Resources: Goodfellow GEMS and PEARLS added in June

The Latest Goodfellow GEMS

Goodfellow Gems are chosen by the Goodfellow Unit director Dr Bruce Arroll to be either practice changing or practice maintaining. The information is educational and not clinical advice. The Goodfellow Unit (New Zealand) owns the copyright of the Gems.

- 10 helpful ideas when working with transgender or gender non-conforming patients

- Topical corticosteroids may be a safe alternative to treat phimosis in boys

- Spironolactone; effective but regular serum potassium checks recommended forever

- Beta-blockers no longer first line for simple hypertension

- Stillborn children: photographs may help the healing

- Bronchiolitis- No medication in primary care; just monitor and refer when necessary

- Early gluten exposure probably not associated with an increase in coeliac disease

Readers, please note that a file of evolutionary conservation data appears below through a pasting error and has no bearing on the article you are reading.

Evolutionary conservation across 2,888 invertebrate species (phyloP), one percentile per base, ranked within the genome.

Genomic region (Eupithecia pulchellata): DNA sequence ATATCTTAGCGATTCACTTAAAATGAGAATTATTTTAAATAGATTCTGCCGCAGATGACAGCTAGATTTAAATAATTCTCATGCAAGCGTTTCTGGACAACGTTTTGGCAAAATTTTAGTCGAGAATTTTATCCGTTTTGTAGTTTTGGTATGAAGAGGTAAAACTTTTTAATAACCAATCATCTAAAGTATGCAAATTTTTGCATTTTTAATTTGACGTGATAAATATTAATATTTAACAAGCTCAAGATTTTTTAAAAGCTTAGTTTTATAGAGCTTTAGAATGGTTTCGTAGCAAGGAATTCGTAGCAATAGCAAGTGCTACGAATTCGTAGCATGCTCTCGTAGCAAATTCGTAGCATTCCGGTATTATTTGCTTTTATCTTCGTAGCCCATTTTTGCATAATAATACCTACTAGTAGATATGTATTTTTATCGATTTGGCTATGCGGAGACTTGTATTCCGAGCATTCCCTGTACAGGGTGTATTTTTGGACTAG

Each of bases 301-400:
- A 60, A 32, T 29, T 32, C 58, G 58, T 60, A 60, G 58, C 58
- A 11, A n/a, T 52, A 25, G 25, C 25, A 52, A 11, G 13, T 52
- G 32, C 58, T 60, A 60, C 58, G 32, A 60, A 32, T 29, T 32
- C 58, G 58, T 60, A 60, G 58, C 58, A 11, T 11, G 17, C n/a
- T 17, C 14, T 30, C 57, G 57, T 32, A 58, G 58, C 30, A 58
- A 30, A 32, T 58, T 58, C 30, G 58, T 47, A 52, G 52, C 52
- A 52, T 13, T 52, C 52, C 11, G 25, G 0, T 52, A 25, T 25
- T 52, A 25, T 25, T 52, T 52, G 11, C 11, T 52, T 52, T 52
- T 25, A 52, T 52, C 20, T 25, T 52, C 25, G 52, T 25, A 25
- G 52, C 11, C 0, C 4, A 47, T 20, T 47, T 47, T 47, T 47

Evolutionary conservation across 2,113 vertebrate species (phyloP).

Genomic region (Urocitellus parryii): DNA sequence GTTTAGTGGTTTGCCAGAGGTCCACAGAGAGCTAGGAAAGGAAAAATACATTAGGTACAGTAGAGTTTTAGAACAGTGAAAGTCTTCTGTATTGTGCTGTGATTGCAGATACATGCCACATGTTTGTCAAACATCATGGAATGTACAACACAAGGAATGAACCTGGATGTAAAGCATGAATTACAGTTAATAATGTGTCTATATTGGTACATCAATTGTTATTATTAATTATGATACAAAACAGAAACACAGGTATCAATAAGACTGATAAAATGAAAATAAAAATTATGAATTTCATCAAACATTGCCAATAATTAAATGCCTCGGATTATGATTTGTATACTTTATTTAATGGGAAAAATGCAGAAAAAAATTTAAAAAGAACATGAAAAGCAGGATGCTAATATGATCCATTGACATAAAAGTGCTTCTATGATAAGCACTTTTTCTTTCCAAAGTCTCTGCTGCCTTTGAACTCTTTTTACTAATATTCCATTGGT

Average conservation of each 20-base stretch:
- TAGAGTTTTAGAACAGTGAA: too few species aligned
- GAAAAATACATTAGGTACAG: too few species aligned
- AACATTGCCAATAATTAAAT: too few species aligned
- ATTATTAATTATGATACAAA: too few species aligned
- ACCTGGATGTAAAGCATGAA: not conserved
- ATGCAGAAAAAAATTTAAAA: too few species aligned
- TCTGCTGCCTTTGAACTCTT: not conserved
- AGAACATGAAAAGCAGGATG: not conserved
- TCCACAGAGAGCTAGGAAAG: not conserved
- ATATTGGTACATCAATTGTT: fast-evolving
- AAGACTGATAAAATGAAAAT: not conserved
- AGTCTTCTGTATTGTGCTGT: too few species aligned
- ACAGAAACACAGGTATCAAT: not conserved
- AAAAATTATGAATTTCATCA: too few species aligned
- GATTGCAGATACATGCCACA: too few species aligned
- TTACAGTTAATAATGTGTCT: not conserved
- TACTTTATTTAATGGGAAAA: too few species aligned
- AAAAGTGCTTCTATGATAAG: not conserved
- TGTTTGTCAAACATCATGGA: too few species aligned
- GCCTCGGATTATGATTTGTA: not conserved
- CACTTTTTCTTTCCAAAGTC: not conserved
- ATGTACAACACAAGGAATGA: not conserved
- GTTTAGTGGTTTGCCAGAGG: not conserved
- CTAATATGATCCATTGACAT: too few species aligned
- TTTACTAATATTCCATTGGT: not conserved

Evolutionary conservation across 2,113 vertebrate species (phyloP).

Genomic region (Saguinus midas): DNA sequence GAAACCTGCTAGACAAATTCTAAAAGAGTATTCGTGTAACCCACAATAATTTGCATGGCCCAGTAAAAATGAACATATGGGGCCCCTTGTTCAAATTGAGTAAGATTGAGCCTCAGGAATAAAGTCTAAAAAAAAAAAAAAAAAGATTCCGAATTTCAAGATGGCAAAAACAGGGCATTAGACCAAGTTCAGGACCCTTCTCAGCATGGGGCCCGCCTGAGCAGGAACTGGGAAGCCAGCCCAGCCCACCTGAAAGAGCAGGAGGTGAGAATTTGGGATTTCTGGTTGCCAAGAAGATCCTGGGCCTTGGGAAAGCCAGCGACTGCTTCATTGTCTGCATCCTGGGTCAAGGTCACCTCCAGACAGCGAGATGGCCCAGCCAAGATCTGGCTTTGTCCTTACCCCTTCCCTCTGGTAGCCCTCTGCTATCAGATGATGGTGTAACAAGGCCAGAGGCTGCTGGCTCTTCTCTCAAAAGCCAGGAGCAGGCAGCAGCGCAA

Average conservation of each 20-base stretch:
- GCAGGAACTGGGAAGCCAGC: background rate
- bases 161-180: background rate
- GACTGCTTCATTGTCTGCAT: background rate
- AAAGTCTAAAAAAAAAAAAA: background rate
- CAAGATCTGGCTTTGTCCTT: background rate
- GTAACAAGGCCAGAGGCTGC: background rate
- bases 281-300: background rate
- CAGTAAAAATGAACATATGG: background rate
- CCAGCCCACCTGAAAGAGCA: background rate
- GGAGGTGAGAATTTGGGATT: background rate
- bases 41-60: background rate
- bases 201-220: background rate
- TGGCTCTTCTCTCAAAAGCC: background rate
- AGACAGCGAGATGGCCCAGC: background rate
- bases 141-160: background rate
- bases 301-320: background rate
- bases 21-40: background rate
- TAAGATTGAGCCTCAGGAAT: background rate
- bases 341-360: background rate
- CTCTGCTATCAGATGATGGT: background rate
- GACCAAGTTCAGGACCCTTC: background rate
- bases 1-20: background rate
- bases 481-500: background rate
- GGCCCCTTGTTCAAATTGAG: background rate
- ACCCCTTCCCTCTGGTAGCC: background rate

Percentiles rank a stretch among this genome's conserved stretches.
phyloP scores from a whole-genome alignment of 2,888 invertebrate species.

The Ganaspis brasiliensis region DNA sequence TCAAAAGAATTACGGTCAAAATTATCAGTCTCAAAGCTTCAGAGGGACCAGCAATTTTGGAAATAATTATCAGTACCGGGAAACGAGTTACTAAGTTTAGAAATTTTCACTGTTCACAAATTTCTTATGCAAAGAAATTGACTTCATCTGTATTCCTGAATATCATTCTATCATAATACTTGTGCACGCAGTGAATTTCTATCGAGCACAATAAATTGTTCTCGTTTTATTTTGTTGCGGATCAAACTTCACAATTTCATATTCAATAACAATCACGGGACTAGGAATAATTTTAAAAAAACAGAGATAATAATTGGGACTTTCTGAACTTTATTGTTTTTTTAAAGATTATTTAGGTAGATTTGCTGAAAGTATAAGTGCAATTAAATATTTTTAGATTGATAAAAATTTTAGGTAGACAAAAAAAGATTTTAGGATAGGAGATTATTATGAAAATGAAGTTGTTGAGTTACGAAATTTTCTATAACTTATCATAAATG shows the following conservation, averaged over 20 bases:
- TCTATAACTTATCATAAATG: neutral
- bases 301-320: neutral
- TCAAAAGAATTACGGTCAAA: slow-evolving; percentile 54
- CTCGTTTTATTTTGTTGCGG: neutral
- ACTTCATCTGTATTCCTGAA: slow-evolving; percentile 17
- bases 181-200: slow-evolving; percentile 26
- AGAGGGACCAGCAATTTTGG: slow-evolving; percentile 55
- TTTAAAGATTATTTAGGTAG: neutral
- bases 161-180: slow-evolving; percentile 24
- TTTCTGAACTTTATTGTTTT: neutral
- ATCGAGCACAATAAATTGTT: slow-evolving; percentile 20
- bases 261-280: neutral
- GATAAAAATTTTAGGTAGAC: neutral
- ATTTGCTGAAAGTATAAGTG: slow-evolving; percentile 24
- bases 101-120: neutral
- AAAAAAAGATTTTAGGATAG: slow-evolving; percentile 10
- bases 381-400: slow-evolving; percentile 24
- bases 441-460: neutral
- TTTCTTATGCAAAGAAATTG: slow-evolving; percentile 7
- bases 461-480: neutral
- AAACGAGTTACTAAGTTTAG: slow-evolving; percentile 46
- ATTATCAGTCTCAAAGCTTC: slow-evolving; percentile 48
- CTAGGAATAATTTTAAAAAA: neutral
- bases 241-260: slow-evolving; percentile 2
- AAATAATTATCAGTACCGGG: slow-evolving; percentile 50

- Asthma: LABAs, house dust, breathing exercise and pets

- Association between gout and high intakes of fructose – consider reducing it

- Antibiotics – shorter courses (5 days) are better (pneumonia and cellulitis)

- Antibiotics not effective for cough and coloured sputum (acute bronchitis)

- Topical steroids first for scalp psoriasis

 Goodfellow GEMS


PEARLS are an independent product of the Cochrane primary care group and are meant for educational use and not to guide clinical care.

510 Limited evidence for benefits of dietary fibre in cardiovascular disease

509 Motor control exercise similar to other forms of exercise for chronic non-specific low-back pain

508 Little evidence for water precautions in preventing infections in children with grommets

507 Limited evidence for benefits of tricyclics for nocturnal enuresis

506 Over-the-counter analgesics effective for acute postoperative pain

505 Limited evidence to support use of interactive telemedicine

504 Limited evidence for intra-articular corticosteroids in knee osteoarthritis

503 Limited evidence for light therapy as preventive treatment for seasonal affective disorder

502 Interventions to facilitate shared decision-making reduce antibiotic prescribing